All You Need To Know About Honey
What exactly is honey?
Honey is a natural sweetener and high energy food for bees. Honeybees make honey from nectar collected fr om flowering trees, plants and bushes and store it in their honey stomach until they can bring it back to the hive.. At the moment the nectars reach the honey stomach, enzymes begin to break down the complex sugars of the nectar into a unique blend of simpler sugars that are easier to digest.
Honeybees need honey for energy during the busy summer months and to stay warm during the winter. Our honeybees are bred to make and store more honey then they need so after leaving them plenty of honey for the winter, we take what’s left, package it and sell it to you.
How many bees does it take to make 500 grams of honey?
A single honeybee visits between 50 and 100 flowers during one collection flight from the hive. In order to produce 500 grams of honey, 2 million flowers must be visited.
Is Honey healthier than sugar?
That’s a good question. Honey should be counted as a form of sugar if you are managing a sugar restricted diet. As a natural product honey has a slightly different mix of fructose and glucose than the white granulated sugar you buy in the supermarket. It also contains trace amounts of micronutrients and if coarsely filtered as we do, it will contain some micro grains of pollen. Many people beieve that this gradual exposure to pollen can help prevent pollen allergies.
The difference between the digestion of honey compared to the digestion of sugar lies in the composition of enzymes. The enzymes in the stomach cannot break down the glucose-fructose structure of table sugar until it reaches the small intestine. Honey is different because of the enzymes that are added to the nectar by bees that divide the sucrose into two simple sugars, fructose and glucose. These sugars are directly absorbed by our bodies and are easier to digest.
Honey is not recommended for infants under one year of age. Infants are susceptible to the disease “infant botulism” which is caused by spores present in natural foods. These spores are consumed without harm by children over 6 months and adults.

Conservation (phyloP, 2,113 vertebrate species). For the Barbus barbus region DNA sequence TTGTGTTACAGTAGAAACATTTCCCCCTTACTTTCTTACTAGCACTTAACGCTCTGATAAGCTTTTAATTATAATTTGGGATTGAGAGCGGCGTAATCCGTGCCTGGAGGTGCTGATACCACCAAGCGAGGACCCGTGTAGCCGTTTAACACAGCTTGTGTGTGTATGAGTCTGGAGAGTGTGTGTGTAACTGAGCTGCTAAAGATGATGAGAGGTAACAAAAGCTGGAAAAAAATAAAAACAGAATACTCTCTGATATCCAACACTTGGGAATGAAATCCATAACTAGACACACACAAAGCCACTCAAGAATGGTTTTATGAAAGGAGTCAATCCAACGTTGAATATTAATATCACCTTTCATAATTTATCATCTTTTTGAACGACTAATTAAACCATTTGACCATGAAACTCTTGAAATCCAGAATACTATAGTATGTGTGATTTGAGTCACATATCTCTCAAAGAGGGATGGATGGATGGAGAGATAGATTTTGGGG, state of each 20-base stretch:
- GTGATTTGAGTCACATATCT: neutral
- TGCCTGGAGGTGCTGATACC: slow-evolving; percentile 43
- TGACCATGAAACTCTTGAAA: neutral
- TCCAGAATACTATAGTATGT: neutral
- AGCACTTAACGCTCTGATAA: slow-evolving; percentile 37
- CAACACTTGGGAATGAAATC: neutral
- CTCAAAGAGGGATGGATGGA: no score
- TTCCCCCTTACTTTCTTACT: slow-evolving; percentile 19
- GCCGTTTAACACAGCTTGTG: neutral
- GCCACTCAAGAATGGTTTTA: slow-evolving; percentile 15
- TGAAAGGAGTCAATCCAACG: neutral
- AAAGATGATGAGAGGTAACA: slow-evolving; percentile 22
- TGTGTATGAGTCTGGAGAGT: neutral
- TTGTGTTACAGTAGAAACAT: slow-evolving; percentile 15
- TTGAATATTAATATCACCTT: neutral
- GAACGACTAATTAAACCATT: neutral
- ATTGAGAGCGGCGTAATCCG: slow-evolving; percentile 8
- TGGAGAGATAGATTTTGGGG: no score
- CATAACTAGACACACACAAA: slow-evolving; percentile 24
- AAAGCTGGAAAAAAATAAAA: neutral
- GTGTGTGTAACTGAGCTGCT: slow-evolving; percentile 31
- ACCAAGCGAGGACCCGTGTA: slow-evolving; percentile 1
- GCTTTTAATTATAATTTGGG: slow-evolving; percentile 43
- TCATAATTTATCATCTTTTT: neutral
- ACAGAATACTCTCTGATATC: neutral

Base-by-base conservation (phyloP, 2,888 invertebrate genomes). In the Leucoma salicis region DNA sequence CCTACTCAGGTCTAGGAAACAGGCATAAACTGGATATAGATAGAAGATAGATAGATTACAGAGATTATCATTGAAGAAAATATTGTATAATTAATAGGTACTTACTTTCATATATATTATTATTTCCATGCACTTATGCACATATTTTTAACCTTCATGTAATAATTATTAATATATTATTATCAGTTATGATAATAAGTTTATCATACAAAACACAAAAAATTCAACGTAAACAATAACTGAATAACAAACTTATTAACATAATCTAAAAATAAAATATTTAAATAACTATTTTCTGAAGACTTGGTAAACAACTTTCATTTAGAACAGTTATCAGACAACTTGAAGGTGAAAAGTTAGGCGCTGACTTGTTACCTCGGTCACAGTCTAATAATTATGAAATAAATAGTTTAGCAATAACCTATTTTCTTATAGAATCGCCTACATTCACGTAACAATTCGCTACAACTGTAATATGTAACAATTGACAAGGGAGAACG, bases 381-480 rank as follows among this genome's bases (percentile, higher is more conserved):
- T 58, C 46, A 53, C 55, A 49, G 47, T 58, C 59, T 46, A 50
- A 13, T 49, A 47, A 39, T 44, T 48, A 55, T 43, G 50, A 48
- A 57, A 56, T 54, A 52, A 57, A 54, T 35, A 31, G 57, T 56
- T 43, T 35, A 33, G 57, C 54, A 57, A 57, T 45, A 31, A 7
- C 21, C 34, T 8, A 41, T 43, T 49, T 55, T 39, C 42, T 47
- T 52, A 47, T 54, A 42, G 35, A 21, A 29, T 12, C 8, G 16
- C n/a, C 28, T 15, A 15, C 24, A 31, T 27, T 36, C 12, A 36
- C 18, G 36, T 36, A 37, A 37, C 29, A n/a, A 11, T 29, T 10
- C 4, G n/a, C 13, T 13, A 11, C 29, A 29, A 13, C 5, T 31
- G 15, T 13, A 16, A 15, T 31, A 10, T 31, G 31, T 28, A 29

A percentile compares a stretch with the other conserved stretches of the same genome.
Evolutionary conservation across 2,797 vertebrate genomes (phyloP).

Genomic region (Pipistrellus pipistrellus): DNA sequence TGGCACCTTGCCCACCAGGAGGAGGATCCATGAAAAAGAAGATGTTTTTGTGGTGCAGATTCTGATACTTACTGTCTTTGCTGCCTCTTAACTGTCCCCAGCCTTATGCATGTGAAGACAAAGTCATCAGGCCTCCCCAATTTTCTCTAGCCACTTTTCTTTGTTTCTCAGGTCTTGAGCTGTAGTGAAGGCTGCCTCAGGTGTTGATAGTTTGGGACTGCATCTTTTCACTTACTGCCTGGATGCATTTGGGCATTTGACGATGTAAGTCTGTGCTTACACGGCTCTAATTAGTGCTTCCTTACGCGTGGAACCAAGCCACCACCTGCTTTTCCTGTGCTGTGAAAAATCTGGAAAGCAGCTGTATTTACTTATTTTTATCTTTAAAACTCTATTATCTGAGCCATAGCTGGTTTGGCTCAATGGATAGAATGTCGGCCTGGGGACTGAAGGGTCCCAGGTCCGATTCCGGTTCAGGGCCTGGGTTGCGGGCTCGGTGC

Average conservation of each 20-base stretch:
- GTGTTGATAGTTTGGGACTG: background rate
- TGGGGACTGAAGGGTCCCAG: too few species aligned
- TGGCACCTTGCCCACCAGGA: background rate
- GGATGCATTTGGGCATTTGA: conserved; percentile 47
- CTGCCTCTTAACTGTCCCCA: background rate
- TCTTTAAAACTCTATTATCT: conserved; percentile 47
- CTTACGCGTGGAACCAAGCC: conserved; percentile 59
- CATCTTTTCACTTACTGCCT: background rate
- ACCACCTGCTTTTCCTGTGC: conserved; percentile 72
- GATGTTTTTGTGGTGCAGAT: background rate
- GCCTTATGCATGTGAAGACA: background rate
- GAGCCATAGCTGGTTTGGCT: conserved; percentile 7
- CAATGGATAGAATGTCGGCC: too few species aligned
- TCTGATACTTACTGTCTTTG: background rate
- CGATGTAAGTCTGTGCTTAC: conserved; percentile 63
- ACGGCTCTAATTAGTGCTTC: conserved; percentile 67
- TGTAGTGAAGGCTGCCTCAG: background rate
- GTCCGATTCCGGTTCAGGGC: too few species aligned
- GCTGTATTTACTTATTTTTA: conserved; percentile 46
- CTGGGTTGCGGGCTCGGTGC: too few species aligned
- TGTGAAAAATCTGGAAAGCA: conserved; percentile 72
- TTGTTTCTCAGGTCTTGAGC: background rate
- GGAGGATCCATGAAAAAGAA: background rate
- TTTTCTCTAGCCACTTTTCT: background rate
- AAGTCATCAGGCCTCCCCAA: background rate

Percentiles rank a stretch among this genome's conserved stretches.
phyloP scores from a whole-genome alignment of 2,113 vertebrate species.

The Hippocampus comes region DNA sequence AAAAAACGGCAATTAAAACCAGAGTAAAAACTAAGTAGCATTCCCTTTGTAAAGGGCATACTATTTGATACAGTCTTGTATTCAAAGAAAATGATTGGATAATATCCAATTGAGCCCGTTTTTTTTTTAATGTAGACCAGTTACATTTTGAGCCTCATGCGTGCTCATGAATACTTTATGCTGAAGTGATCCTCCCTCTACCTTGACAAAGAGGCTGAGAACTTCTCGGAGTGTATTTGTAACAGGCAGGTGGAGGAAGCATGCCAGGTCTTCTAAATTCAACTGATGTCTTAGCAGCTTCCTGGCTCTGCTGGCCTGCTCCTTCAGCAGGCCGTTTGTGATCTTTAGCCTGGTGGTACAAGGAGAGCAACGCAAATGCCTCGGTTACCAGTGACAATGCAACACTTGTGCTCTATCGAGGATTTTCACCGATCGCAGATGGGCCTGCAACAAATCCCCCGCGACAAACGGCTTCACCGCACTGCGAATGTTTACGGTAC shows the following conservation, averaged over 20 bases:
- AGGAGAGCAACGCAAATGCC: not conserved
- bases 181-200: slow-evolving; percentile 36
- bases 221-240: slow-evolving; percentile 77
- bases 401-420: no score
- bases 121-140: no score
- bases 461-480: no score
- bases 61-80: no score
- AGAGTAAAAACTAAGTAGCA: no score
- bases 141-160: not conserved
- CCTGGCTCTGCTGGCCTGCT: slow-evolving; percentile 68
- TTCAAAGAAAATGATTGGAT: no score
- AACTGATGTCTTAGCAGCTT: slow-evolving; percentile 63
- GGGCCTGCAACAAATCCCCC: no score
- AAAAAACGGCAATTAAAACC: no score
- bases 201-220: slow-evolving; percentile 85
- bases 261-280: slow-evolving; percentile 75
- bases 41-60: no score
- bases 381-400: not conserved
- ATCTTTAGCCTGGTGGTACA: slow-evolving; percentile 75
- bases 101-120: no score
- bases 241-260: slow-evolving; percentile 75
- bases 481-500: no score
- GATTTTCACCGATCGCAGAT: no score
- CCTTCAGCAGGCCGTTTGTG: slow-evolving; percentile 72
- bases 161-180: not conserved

Why does our honey crystallize/granulate and become solid?
All our honey is liquid when it first comes out of the hive. Raw honey also contains small particles of pollen, beeswax, propolis and other nutrients. These ‘extras’ are largely responsible for raw honey’s extra health benefits.. Those little particles we leave in are the reason that raw honey is more likely to crystallize over a pasteurized or fully processed product.
Honey will naturally crystallize if it sits in your cupboard for any length of time. The crystallization will even be different in different kinds of honey depending on the nectar it was made from.
If you would like to have liquid honey on hand just take what you need from our container and gently warm it and it will quickly turn back to liquid honey. Repeated warming and cooling will degrade the flavour – so only warm what you will soon consume or use.
What happens to the bees in the winter?
Bees do not hibernate. They form a cluster in the hive surrounding the queen and vibrate to generate heat and keep her warm. The cluster moves across the frames, consuming honey to generate the energy they need to stay warm.